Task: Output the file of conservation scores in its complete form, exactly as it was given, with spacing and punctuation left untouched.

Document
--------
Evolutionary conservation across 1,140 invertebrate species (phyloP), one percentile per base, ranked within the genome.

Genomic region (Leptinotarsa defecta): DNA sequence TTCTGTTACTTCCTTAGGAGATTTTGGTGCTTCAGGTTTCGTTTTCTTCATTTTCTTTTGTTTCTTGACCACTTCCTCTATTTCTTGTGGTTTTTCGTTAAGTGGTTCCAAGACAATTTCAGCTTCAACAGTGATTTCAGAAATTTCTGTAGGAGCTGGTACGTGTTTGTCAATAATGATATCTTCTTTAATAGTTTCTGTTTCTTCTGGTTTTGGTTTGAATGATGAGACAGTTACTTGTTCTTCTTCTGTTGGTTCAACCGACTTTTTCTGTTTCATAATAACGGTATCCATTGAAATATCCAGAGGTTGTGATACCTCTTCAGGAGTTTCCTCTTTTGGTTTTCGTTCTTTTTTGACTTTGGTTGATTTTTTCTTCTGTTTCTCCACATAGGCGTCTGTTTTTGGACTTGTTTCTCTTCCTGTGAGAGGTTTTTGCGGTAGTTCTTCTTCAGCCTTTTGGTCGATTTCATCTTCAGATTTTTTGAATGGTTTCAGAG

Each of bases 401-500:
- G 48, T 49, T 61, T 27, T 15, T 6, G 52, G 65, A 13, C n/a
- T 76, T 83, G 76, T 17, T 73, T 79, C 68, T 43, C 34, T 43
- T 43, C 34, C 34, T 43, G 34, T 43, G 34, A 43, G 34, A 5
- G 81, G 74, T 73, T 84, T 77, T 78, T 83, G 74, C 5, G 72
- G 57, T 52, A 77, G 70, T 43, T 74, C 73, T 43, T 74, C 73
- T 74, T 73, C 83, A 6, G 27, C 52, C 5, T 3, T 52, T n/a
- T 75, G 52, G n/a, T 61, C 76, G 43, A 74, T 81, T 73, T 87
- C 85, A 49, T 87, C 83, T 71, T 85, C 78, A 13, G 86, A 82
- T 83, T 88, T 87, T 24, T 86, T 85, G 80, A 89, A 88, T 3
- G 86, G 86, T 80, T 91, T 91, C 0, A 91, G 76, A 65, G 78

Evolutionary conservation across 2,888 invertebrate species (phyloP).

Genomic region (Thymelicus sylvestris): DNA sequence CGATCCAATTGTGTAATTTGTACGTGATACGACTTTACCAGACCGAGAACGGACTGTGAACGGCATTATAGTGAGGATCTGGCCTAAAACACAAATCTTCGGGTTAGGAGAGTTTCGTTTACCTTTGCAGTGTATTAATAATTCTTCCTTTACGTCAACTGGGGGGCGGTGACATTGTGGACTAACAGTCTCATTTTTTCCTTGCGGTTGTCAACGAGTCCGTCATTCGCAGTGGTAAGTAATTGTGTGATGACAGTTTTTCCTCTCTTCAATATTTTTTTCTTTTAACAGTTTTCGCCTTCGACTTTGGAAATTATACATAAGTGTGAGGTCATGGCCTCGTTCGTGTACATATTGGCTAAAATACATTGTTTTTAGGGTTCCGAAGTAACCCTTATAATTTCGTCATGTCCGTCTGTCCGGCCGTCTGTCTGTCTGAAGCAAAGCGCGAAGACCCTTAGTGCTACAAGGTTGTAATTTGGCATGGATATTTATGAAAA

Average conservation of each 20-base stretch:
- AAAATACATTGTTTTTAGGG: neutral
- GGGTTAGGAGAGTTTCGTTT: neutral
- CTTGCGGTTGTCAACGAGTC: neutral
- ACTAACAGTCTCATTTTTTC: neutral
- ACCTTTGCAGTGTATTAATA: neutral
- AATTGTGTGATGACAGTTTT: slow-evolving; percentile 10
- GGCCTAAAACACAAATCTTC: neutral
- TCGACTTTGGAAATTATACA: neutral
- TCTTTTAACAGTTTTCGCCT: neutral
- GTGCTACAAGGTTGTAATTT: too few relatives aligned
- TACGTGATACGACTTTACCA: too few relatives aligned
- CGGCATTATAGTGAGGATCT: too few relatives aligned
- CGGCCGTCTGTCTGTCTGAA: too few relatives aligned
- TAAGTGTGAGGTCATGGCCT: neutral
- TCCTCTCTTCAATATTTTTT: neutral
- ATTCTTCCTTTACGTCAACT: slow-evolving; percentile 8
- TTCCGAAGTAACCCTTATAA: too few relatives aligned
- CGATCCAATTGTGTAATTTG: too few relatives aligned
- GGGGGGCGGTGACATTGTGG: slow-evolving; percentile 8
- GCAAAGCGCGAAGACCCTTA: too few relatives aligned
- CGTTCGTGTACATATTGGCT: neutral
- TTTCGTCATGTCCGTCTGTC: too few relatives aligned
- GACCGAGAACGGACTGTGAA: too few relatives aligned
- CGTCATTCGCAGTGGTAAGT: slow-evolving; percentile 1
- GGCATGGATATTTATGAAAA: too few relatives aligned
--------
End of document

Evolutionary conservation across 1,140 invertebrate species (phyloP), one percentile per base, ranked within the genome.

Genomic region (Leptinotarsa defecta): DNA sequence TTCTGTTACTTCCTTAGGAGATTTTGGTGCTTCAGGTTTCGTTTTCTTCATTTTCTTTTGTTTCTTGACCACTTCCTCTATTTCTTGTGGTTTTTCGTTAAGTGGTTCCAAGACAATTTCAGCTTCAACAGTGATTTCAGAAATTTCTGTAGGAGCTGGTACGTGTTTGTCAATAATGATATCTTCTTTAATAGTTTCTGTTTCTTCTGGTTTTGGTTTGAATGATGAGACAGTTACTTGTTCTTCTTCTGTTGGTTCAACCGACTTTTTCTGTTTCATAATAACGGTATCCATTGAAATATCCAGAGGTTGTGATACCTCTTCAGGAGTTTCCTCTTTTGGTTTTCGTTCTTTTTTGACTTTGGTTGATTTTTTCTTCTGTTTCTCCACATAGGCGTCTGTTTTTGGACTTGTTTCTCTTCCTGTGAGAGGTTTTTGCGGTAGTTCTTCTTCAGCCTTTTGGTCGATTTCATCTTCAGATTTTTTGAATGGTTTCAGAG

Each of bases 401-500:
- G 48, T 49, T 61, T 27, T 15, T 6, G 52, G 65, A 13, C n/a
- T 76, T 83, G 76, T 17, T 73, T 79, C 68, T 43, C 34, T 43
- T 43, C 34, C 34, T 43, G 34, T 43, G 34, A 43, G 34, A 5
- G 81, G 74, T 73, T 84, T 77, T 78, T 83, G 74, C 5, G 72
- G 57, T 52, A 77, G 70, T 43, T 74, C 73, T 43, T 74, C 73
- T 74, T 73, C 83, A 6, G 27, C 52, C 5, T 3, T 52, T n/a
- T 75, G 52, G n/a, T 61, C 76, G 43, A 74, T 81, T 73, T 87
- C 85, A 49, T 87, C 83, T 71, T 85, C 78, A 13, G 86, A 82
- T 83, T 88, T 87, T 24, T 86, T 85, G 80, A 89, A 88, T 3
- G 86, G 86, T 80, T 91, T 91, C 0, A 91, G 76, A 65, G 78

Evolutionary conservation across 2,888 invertebrate species (phyloP).

Genomic region (Thymelicus sylvestris): DNA sequence CGATCCAATTGTGTAATTTGTACGTGATACGACTTTACCAGACCGAGAACGGACTGTGAACGGCATTATAGTGAGGATCTGGCCTAAAACACAAATCTTCGGGTTAGGAGAGTTTCGTTTACCTTTGCAGTGTATTAATAATTCTTCCTTTACGTCAACTGGGGGGCGGTGACATTGTGGACTAACAGTCTCATTTTTTCCTTGCGGTTGTCAACGAGTCCGTCATTCGCAGTGGTAAGTAATTGTGTGATGACAGTTTTTCCTCTCTTCAATATTTTTTTCTTTTAACAGTTTTCGCCTTCGACTTTGGAAATTATACATAAGTGTGAGGTCATGGCCTCGTTCGTGTACATATTGGCTAAAATACATTGTTTTTAGGGTTCCGAAGTAACCCTTATAATTTCGTCATGTCCGTCTGTCCGGCCGTCTGTCTGTCTGAAGCAAAGCGCGAAGACCCTTAGTGCTACAAGGTTGTAATTTGGCATGGATATTTATGAAAA

Average conservation of each 20-base stretch:
- AAAATACATTGTTTTTAGGG: neutral
- GGGTTAGGAGAGTTTCGTTT: neutral
- CTTGCGGTTGTCAACGAGTC: neutral
- ACTAACAGTCTCATTTTTTC: neutral
- ACCTTTGCAGTGTATTAATA: neutral
- AATTGTGTGATGACAGTTTT: slow-evolving; percentile 10
- GGCCTAAAACACAAATCTTC: neutral
- TCGACTTTGGAAATTATACA: neutral
- TCTTTTAACAGTTTTCGCCT: neutral
- GTGCTACAAGGTTGTAATTT: too few relatives aligned
- TACGTGATACGACTTTACCA: too few relatives aligned
- CGGCATTATAGTGAGGATCT: too few relatives aligned
- CGGCCGTCTGTCTGTCTGAA: too few relatives aligned
- TAAGTGTGAGGTCATGGCCT: neutral
- TCCTCTCTTCAATATTTTTT: neutral
- ATTCTTCCTTTACGTCAACT: slow-evolving; percentile 8
- TTCCGAAGTAACCCTTATAA: too few relatives aligned
- CGATCCAATTGTGTAATTTG: too few relatives aligned
- GGGGGGCGGTGACATTGTGG: slow-evolving; percentile 8
- GCAAAGCGCGAAGACCCTTA: too few relatives aligned
- CGTTCGTGTACATATTGGCT: neutral
- TTTCGTCATGTCCGTCTGTC: too few relatives aligned
- GACCGAGAACGGACTGTGAA: too few relatives aligned
- CGTCATTCGCAGTGGTAAGT: slow-evolving; percentile 1
- GGCATGGATATTTATGAAAA: too few relatives aligned